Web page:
Sean Wilentz’s new work, Bob Dylan in America, is a fascinating hybrid of a book. Combining biography, history, literary criticism, and music criticism while using significant events in Dylan’s career as jumping-off points, the book is one of the more interesting and enjoyable in the library Dylan’s life and work has inspired. There’s good commentary here about the book at the fine Dylan-centric blog RightWingBob.com.
“I greatly enjoyed my reading of it and I think that it belongs in the top tier of books on Bob Dylan, as I rate them, because it is that kind which can expand and enhance one’s enjoyment of his music, rather than merely passing the time or weighing you down with trivia. It’s also well known that critics and biographers can sometimes come to hate their subject, even if they came in at the start with interest and affection. Anyone looking for some kind of cynical or demeaning take on Bob, however, will be disappointed by Wilentz’s book.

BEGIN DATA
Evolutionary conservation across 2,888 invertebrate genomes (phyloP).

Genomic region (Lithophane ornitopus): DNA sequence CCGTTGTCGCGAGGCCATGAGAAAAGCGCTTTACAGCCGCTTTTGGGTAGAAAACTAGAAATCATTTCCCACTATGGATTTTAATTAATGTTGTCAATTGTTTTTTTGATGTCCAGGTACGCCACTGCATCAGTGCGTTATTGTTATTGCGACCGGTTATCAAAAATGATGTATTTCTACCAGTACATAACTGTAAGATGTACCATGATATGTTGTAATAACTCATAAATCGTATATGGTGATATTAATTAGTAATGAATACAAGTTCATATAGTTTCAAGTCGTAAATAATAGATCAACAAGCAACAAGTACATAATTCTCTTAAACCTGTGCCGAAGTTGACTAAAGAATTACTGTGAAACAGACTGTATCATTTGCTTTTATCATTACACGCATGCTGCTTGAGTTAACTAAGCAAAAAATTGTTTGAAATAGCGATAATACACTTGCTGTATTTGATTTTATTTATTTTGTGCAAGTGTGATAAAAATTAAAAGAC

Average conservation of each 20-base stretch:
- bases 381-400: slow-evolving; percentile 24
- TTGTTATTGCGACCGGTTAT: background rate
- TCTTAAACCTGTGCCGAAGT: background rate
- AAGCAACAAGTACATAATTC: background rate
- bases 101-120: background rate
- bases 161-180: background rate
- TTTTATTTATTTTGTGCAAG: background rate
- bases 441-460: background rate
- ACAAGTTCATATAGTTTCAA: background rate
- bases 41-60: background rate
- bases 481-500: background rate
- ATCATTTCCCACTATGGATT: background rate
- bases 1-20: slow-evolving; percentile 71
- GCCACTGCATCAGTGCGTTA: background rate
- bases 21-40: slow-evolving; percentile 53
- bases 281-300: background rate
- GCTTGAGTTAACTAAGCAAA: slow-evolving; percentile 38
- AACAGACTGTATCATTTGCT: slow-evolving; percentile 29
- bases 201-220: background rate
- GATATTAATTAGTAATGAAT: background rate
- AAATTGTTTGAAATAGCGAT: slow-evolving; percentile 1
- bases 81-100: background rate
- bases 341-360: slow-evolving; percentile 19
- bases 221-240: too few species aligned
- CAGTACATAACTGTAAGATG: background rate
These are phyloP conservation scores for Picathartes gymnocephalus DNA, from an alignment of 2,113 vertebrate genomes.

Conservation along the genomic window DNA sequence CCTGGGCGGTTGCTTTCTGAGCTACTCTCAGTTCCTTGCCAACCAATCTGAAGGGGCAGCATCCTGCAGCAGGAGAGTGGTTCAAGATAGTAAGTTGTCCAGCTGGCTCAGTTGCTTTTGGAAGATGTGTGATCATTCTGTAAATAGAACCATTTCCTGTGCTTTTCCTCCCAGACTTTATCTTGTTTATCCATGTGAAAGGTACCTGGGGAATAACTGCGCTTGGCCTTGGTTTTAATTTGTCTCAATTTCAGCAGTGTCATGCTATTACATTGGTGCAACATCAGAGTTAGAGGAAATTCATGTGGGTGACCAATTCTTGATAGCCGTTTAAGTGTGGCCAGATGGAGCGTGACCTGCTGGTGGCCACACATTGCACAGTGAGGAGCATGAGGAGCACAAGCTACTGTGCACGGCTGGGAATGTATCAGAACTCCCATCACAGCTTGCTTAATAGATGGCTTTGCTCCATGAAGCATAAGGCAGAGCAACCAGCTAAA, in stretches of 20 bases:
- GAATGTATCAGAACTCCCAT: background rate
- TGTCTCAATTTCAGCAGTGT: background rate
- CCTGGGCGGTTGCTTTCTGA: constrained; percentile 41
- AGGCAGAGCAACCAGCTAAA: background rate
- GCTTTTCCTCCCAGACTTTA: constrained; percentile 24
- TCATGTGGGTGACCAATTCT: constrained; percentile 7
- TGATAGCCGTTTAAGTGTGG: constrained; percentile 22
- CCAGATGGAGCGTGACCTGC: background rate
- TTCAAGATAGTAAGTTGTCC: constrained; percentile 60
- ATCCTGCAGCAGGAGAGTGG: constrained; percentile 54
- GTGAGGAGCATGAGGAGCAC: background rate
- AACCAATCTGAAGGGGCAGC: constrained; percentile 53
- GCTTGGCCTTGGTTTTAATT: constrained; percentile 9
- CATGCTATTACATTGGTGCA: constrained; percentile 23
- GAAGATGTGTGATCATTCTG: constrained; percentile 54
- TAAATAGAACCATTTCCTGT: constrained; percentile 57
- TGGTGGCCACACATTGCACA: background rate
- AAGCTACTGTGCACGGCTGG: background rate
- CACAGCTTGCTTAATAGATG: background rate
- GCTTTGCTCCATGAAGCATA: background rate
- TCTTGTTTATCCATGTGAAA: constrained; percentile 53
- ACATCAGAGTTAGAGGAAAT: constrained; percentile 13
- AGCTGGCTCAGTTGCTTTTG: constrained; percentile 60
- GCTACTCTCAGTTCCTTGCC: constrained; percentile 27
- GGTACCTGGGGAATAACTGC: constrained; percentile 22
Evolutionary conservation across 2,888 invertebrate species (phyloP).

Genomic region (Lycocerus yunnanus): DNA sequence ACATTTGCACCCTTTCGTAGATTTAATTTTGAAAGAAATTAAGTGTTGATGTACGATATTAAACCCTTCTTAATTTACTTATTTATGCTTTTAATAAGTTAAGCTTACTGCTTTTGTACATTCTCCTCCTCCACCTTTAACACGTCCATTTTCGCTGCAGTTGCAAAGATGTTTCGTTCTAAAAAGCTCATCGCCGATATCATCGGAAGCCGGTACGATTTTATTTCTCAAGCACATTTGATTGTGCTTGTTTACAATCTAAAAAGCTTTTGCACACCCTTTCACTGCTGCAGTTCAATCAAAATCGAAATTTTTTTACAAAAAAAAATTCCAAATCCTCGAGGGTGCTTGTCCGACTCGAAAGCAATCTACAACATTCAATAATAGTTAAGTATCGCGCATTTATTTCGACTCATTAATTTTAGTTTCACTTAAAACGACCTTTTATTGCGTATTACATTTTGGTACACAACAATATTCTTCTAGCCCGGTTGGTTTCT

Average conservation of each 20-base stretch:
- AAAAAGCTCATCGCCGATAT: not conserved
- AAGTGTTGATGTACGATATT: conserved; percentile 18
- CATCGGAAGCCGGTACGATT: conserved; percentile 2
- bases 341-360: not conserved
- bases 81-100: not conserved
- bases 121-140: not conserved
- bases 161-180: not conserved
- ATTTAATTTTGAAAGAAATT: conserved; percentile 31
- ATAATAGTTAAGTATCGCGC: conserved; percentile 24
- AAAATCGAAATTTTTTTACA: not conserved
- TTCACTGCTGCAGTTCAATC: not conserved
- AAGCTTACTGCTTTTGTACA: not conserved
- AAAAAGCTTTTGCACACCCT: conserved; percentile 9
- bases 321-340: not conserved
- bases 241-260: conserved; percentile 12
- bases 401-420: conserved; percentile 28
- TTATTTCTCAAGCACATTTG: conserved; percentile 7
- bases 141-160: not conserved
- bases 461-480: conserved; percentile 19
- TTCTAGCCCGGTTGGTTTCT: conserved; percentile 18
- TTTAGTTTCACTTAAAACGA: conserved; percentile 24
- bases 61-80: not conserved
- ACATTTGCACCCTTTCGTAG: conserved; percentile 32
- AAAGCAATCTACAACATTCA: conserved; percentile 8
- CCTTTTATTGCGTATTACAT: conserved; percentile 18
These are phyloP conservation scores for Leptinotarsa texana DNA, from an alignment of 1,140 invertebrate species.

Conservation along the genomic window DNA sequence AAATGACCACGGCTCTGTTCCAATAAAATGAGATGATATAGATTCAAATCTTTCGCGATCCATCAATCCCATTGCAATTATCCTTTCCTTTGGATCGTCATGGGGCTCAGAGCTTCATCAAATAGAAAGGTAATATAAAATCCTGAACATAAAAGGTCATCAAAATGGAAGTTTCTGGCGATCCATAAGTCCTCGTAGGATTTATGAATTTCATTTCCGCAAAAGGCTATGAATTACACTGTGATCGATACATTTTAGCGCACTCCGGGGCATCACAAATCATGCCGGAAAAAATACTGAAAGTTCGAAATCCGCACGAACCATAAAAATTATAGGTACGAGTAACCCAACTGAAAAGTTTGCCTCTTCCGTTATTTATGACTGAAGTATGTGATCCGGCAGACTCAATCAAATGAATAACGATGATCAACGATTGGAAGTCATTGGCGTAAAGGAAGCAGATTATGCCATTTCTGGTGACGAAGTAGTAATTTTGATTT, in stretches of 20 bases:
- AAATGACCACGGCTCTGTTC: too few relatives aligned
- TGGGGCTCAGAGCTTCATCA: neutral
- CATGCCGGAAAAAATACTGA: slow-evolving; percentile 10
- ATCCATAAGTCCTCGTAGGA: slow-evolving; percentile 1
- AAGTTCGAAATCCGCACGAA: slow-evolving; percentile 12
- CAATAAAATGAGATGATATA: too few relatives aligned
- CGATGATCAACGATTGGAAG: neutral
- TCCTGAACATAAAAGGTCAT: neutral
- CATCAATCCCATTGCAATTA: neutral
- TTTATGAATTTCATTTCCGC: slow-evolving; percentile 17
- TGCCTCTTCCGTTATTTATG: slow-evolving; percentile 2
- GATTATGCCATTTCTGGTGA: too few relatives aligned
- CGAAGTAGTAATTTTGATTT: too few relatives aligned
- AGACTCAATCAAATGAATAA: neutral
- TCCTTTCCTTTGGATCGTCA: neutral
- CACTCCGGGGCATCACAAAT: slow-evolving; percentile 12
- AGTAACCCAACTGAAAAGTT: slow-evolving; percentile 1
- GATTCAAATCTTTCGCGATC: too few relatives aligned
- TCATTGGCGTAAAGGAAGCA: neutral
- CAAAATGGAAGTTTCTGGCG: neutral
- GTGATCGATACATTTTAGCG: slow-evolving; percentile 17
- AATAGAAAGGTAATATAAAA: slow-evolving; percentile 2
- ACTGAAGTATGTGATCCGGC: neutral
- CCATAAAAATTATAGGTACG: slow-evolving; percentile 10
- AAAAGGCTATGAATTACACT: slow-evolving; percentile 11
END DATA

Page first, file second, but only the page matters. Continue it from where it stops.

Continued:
In some places it’s being called a biography, but it isn’t really; or if it is, it’s the better type of biography to do of an artist, and that is one which focuses on his or her work, and only reflects on events-in-the-life where they are pretty obviously relevant to the art. But in any case Wilentz’s goal is clearly not to be so comprehensive, or to say the last word on anything. His look at Dylan is at a cross-section of Bob’s career, focusing on areas where the author feels he has something to add to the discussion. These may or may not always match with a particular listener’s areas of fascination, but I do think he has plenty to add.”